My career in sport.

Written by Natalie Doyle

November 10, 2023

Natalie Doyle standing on a football terrace

I often get asked by people how to get a job in sport, or how to build a career in sport. I find this so interesting because I know so many different routes that people have taken to working in sport and there is no right way to do it. I thought I’d use this week’s blog to share my career journey and some advice I’ve picked up along the way. Hopefully it will be helpful.

I was never the person who knew exactly what they wanted to be when they were younger. I went through lots of different ideas – hotel owner, actress, pilot – some of the ones that spring to mind but there were plenty of others! I looked into some more than others and experienced some success but never settled with any of them. I didn’t go to University after College because it didn’t interest me at that time and in the early 2000s I saw an advert from Dorset FA for a free female only Level 1 coaching course. My mum lived in Dorset so I decided to sign up for the course and give it a go. I’d always loved football, played a little bit but then drifted away, and I loved that Level 1 course. I was fascinated to start learning the basics of coaching and see where football could lead me. Once I’d completed the course, I got a volunteer role with a women’s team, Staines Town WFC, and my first experience of team management. I was inexperienced so it was a steep learning curve but there were some great players in the team and I really enjoyed the role. This is my first piece of advice for anyone looking for a career in sport – volunteer wherever you can. Especially when you’re younger and you don’t have as many commitments. Use this time to get experience, build connections and develop your skills. I had multiple volunteer roles through my career – coach, manager, secretary, chairperson – and I gained so much experience and understanding from those roles.

At the same time as my role at Staines Town, I managed to get some coaching work in schools with Woking FC in the Community – my first paid job in football and I loved it. It was a great experience with great people. I completed my Level 2 coaching badge and got some more part-time work with Slough Borough Council, coaching in youth clubs and with other community groups.

In 2006, I landed my first full-time role in football, working for Runnymede Council, managing their football offering at Egham Leisure Centre. This role taught me so much about sports development, building relationships, and managing multiple areas of responsibility. In 2007, I interviewed for a role as one of two Women’s and Girls’ Football Development Officers at London FA. I remember being told I hadn’t got the role and being very disappointed. I went away for a weekend with some colleagues and we were in the pub on the Friday afternoon when my phone rang – there had been a reshuffle of roles, and they were offering me the job! I obviously accepted…and then had a very good weekend!

The London FA role really took my development to the next level. Working as part of an amazing team, supported by a network of Women’s and Girls’ Officers, growing the game and feeling part of something. I was at London FA for over a decade – I worked my way up the ladder, working across so may different areas of the game, and that’s my second key piece of advice – be open to new opportunities. I often took on additional responsibilities outside my job role. I wanted to learn new things, and get experience in new areas. I was passionate about developing myself and moving forward. I saw a lot of change during my time at London FA, and sometimes that change was difficult, but it made me more resilient, and that’s something I’ve really needed since becoming self-employed.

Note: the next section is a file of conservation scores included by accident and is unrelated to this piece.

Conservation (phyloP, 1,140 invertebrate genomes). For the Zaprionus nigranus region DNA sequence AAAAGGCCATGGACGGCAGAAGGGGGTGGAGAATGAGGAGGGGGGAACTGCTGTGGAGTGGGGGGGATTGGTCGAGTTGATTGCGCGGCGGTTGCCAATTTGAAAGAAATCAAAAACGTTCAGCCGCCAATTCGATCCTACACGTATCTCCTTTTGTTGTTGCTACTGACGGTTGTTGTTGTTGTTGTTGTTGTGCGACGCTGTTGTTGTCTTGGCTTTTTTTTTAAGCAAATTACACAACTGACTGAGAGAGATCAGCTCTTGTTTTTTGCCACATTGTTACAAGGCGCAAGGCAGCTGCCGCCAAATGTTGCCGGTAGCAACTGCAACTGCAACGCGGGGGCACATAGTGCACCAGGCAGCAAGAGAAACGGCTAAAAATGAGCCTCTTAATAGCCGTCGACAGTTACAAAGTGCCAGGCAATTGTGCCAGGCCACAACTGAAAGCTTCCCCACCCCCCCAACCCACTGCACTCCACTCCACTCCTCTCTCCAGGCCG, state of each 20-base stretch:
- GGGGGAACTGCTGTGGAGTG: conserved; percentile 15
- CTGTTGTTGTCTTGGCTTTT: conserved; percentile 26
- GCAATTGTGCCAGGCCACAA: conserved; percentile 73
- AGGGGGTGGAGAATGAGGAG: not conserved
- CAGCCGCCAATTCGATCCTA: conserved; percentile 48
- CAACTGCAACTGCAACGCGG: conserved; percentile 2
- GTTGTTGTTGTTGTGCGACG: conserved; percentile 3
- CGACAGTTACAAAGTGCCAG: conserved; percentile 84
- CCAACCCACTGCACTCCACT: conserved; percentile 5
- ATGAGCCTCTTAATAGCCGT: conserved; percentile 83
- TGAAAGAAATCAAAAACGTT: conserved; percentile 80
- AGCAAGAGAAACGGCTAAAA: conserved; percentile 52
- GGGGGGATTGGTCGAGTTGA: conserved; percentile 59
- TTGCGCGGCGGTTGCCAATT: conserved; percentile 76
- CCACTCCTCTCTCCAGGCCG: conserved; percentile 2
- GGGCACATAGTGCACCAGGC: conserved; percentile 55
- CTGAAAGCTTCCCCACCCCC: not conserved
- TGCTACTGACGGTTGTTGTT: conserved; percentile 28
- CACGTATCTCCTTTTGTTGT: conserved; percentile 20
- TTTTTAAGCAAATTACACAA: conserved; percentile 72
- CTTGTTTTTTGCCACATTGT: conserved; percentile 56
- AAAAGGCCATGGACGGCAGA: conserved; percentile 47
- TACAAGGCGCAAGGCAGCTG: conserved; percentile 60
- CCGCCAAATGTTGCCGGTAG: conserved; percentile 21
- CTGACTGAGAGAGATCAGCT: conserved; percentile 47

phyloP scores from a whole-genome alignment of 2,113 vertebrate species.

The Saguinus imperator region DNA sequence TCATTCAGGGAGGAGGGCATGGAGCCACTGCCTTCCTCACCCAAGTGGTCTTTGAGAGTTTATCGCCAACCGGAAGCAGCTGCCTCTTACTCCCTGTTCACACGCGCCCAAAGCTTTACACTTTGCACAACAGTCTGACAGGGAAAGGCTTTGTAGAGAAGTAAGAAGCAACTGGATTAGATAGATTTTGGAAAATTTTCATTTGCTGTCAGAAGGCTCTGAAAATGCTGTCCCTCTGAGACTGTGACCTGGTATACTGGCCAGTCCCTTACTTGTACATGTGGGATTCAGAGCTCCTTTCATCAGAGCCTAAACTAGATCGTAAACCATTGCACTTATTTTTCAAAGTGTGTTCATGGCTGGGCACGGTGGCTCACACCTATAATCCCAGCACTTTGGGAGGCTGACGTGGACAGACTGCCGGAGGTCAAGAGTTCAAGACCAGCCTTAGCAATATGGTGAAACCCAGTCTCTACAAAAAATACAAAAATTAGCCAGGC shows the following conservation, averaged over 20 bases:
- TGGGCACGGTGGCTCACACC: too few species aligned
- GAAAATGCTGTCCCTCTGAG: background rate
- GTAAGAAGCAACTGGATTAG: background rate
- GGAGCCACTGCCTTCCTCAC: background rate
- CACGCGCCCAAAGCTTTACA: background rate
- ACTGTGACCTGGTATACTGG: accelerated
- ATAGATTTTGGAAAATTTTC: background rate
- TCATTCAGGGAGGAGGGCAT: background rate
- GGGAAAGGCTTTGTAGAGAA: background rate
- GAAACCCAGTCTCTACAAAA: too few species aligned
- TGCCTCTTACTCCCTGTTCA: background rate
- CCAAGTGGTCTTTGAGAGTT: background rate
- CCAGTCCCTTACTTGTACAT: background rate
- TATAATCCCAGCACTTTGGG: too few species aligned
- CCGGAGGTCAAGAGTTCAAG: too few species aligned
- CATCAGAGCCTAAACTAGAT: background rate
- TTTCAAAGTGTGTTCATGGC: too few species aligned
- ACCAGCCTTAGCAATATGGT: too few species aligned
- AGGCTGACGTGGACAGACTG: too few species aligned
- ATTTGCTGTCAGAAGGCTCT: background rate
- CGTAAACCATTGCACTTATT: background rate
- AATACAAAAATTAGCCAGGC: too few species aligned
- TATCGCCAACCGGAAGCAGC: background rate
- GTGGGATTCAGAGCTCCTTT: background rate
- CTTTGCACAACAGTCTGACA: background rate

In 2016, I attended the Women’s Sport Leadership Academy. Anyone that has attended one of these weeks will know the impact it has on you as an individual – the confidence it gives you, the development you see in yourself. I felt ready to take the next step. I moved into a new role at London FA, which was a lot of responsibility in very hectic conditions! It taught me a lot. In 2018, I was on maternity leave after having my second son, and I saw a role advertised at The FA, working with clubs and leagues to grow the women’s and girls’ game. The FA had always been the dream for me, but I had no expectation of getting the role! I applied, got an interview and then received one of the best phone calls ever, offering me the job. I remember so clearly how proud and excited I felt. I felt ready for the role. It was a great job. I worked with some fantastic people, a great network of County FAs, but in some ways it was difficult. I had a young baby at home and I was away a lot – it was a lot to juggle for me and my family, but I was so passionate about the work I was doing.

And then the pandemic hit. I’ve written previously about the impact of the pandemic on my career so give that a read if you haven’t already. It was a challenging time but what came out of it was amazing. Launching Sport Sister and starting to work for myself felt like a big step, but that’s where my final piece of advice comes from – always back yourself. No-one knows what you’re capable of like you do, and you can achieve amazing things if you back yourself. Surround yourself with good people, and be open to opportunities that come your way.

I know people working in sport with degrees, PHDs, and also no formal qualifications at all. Whatever your skills are, they can lead to a career in sport. You just need to find the right fit for you. Get as much experience as you can in a variety of environments. It won’t always be easy, but you learn much more from the challenging times than the easy times. If anyone ever wants advice for a career in sport, you know where to find me, and I’d love to help.

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